Home buyers adopt wait-and-see approach after roll-out of property cooling measures

Michelle Ng
Housing Correspondent

15 January 2022

SINGAPORE - Home hunters are now on the prowl for cheaper buys after property cooling measures were rolled out by the authorities last month.

Take the case of car dealer Jerome Pang, who has sold his three-room Housing Board (HDB) flat in Clementi. He would have been keenly looking for a replacement home but is now adopting a wait-and-see approach.

"If there weren't any cooling measures, we probably would have bought a new unit as soon as we sold the Clementi flat because there's no point in dragging it out," said Mr Pang, 30, who runs a second-hand car business.

"But now, we're okay to wait for one to three months to see if HDB resale prices will come down. However, if prices don't move, or if we find a unit that we really like, we'll just buy because ultimately we need a home," he added.

He and his wife will stay in his parents' home while they search for a four-room HDB resale flat in Woodlands that fits their $500,000 budget.

Spikes in private and public home prices prompted the authorities to introduce a set of property cooling measures that kicked in on Dec 16.

They include raising the additional buyer's stamp duty for purchases of extra properties, tightening the total debt servicing ratio for borrowers and lowering the loan-to-value limits for HDB loans.

Flash estimates showed that HDB resale prices last month continued to rise, increasing by 0.8 per cent, albeit at a slower pace than November's 1.3 per cent.

Property analysts said it takes time for the market to react so the impact of the cooling measures will likely be reflected in prices and transaction volumes only from this month.

In the meantime, buyers who are not in a rush are holding back, with many hoping to secure a home at a lower price.

One who wished to be known only as Mr Leong has been on the lookout for a two- or three-bedroom condominium for $1.5 million since last November, and will continue to bide his time.

"Back in November, the asking price was way too high - it was clearly a few hundred thousand dollars over market valuation. Now I do see a little bit of price adjustment, but it's not significant enough for me to act," said the 47-year-old public servant, who does not own any property now.

"It's not yet clear if sellers are willing to adjust their price to something more reasonable, but I believe in taking the time to choose and shortlist something that's within budget so you don't overleverage," said Mr Leong, who is willing to wait up to a year.

Ms Irene Huang, who works in the education sector, was about to put in an offer to buy a two-bedroom condo in West Coast when news of the cooling measures came.

"The price was increasing really quickly, from $850,000 to $890,000 in just two months. So around mid-December, I thought I should just bite the bullet and buy the unit before it goes out of my budget of $900,000," said Ms Huang, who is in her 40s and does not own any other property.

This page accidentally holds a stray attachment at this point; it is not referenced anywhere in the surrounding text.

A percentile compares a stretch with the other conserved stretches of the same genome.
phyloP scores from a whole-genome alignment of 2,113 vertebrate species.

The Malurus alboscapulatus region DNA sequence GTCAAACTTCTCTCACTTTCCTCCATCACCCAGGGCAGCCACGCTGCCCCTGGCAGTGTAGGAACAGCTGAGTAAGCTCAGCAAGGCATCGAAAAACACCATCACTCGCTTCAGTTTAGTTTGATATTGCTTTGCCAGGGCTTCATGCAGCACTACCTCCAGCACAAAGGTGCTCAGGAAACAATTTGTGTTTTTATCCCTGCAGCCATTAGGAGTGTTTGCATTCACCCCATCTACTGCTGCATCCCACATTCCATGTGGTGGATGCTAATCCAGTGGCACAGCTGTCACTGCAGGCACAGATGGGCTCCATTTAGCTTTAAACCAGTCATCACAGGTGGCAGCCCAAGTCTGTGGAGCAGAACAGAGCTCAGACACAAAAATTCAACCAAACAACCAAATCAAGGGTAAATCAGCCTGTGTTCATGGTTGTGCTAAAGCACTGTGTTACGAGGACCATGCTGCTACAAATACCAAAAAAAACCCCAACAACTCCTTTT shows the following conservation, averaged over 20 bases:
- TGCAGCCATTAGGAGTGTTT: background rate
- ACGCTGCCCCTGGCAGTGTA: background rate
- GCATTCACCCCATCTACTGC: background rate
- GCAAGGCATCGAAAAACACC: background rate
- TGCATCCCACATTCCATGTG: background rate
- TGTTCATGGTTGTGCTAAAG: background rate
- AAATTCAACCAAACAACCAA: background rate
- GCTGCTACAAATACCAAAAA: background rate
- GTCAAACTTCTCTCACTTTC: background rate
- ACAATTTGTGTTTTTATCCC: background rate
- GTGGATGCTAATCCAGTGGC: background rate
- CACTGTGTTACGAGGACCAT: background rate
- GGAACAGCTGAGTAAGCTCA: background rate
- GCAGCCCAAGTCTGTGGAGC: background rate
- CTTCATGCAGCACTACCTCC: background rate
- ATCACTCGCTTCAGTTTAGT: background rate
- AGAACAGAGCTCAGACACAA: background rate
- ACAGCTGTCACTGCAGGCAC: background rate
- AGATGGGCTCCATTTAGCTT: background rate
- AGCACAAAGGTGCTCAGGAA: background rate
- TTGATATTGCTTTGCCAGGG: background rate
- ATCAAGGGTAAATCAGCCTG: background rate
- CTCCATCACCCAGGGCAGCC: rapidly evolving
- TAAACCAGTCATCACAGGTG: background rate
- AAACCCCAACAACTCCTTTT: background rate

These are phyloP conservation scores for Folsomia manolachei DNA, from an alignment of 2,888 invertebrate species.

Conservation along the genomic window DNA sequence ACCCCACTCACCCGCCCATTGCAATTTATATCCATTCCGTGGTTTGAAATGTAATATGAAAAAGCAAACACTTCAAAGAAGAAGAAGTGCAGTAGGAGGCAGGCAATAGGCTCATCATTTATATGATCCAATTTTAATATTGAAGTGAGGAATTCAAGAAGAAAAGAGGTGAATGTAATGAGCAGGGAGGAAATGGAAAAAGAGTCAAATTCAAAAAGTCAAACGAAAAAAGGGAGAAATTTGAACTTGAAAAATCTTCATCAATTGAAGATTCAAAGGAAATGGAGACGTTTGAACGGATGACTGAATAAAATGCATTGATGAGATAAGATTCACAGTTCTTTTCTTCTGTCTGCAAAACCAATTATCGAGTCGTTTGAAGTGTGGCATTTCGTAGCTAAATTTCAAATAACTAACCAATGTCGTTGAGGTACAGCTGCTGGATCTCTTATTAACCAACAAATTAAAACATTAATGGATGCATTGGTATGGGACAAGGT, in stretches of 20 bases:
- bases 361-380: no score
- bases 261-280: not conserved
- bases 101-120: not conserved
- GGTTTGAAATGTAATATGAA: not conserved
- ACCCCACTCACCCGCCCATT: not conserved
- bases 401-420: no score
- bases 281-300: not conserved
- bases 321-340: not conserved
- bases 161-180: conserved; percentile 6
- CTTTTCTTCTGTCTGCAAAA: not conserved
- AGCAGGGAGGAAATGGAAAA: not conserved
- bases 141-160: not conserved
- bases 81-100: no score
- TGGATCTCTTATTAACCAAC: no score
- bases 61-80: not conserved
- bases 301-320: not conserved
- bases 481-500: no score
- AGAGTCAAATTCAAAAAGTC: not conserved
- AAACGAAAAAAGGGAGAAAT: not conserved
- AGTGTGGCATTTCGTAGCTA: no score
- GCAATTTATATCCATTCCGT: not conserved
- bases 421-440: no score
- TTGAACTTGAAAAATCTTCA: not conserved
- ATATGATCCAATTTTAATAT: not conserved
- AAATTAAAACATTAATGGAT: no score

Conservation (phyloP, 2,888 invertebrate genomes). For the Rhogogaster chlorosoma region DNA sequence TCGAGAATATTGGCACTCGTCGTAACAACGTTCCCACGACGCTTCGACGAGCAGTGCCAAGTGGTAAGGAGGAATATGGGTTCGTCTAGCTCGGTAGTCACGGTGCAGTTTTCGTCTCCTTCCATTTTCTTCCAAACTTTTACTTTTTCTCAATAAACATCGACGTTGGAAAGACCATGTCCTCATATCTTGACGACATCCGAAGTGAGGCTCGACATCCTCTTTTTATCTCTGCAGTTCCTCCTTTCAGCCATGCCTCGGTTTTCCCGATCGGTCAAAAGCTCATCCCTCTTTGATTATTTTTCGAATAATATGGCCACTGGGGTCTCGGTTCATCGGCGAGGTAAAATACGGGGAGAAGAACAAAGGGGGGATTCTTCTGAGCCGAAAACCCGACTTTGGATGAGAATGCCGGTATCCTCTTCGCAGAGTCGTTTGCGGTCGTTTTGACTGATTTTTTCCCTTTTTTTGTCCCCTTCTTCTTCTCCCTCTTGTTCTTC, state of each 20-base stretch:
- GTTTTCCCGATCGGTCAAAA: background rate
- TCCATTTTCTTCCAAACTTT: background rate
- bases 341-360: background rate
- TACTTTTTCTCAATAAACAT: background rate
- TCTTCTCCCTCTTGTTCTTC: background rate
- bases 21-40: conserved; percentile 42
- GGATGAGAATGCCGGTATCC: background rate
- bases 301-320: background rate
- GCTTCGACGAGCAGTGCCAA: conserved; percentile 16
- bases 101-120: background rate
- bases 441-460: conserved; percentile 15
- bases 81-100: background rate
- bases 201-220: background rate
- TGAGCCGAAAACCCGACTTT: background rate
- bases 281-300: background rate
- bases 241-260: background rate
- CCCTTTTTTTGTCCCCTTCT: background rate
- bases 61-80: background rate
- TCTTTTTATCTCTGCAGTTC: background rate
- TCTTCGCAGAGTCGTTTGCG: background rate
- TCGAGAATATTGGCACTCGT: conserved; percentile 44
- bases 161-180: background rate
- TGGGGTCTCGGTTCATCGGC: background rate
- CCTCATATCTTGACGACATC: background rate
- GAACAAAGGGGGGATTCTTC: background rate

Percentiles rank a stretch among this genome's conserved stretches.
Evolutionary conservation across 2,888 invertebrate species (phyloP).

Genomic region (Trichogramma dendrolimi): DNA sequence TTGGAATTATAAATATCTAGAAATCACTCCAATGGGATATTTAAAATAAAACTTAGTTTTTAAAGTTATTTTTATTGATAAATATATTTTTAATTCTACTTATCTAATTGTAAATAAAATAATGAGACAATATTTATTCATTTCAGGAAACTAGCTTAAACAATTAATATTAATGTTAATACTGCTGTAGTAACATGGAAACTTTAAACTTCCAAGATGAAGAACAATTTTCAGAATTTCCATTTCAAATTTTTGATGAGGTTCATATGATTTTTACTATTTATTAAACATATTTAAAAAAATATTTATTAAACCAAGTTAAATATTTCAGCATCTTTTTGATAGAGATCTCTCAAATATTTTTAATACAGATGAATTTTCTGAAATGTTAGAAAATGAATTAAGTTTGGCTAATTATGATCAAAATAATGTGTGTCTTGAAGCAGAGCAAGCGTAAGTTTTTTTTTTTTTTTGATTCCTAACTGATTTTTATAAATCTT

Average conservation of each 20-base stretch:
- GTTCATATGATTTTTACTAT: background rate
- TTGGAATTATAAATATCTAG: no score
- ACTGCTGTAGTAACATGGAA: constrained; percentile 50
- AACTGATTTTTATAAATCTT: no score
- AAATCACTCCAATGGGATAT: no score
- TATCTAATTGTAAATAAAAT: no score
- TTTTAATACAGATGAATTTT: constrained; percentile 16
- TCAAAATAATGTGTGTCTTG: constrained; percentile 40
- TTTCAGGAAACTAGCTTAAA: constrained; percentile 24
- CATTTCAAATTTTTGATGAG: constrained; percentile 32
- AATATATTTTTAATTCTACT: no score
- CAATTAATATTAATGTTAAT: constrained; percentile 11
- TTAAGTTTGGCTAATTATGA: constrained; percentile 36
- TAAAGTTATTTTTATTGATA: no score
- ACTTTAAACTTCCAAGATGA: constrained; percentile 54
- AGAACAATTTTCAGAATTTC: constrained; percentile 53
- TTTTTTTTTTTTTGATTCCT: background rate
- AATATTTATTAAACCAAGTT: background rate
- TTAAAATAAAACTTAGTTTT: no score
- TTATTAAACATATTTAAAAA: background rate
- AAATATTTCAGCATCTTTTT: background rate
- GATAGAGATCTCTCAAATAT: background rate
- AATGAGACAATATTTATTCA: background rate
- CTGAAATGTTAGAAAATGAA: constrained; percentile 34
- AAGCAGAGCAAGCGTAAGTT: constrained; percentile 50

"After the cooling measures, the price didn't drop but it has stopped increasing at such a scary pace. I think it's quite lucky I didn't buy it then because now I can continue looking over the next few months before buying," she added.

Property agents told The Straits Times that there were some knee-jerk reactions such as last-minute cancellations of home viewings in the days immediately after the cooling measures kicked in on Dec 16.

Huttons Asia agent Jacq Ng said three buyers who were looking for condominium units for investment cancelled their viewings in the same week the measures were announced.

"I'm not 100 per cent certain the cancellations are related to the cooling measures, but before Dec 16, such cancellations were very rare because units move very fast so buyers have to act quickly," said Ms Ng, who has been in the industry for 13 years.

"After they had some time to digest the measures, two of the three who cancelled rescheduled for viewings this week and are hoping to negotiate for a softer price."

Real estate portal PropertyGuru told ST that its site recorded a 6 per cent decline in unique listings in the weeks after the announcement of the cooling measures, with landed property, closely followed by condo units, making the bulk of the listings taken down.

"This decline is higher compared with what we have observed in the pre-pandemic years and can be correlated to the cooling measures," said a PropertyGuru spokesman.

For the first time in two years, agents said they are also seeing seasonality returning to the property market, as more people go on year-end overseas holidays via the vaccinated travel lanes.

Singapore Realtors Inc property agent Harvey Chia said the momentum to buy and sell property is "less rushed" for all parties involved.

"The market is more relaxed now, which is the perfect opportunity for buyers and sellers to recalibrate their needs and wants before entering the market again," said Mr Chia, who has been in the industry for 15 years.

"I think it's human nature for buyers to expect lower prices when you (call it) 'cooling measures'.

"Sellers naturally hope to get the highest price, so if you don't want to adjust your asking price, you probably have to wait a bit longer but all you need is just one willing buyer."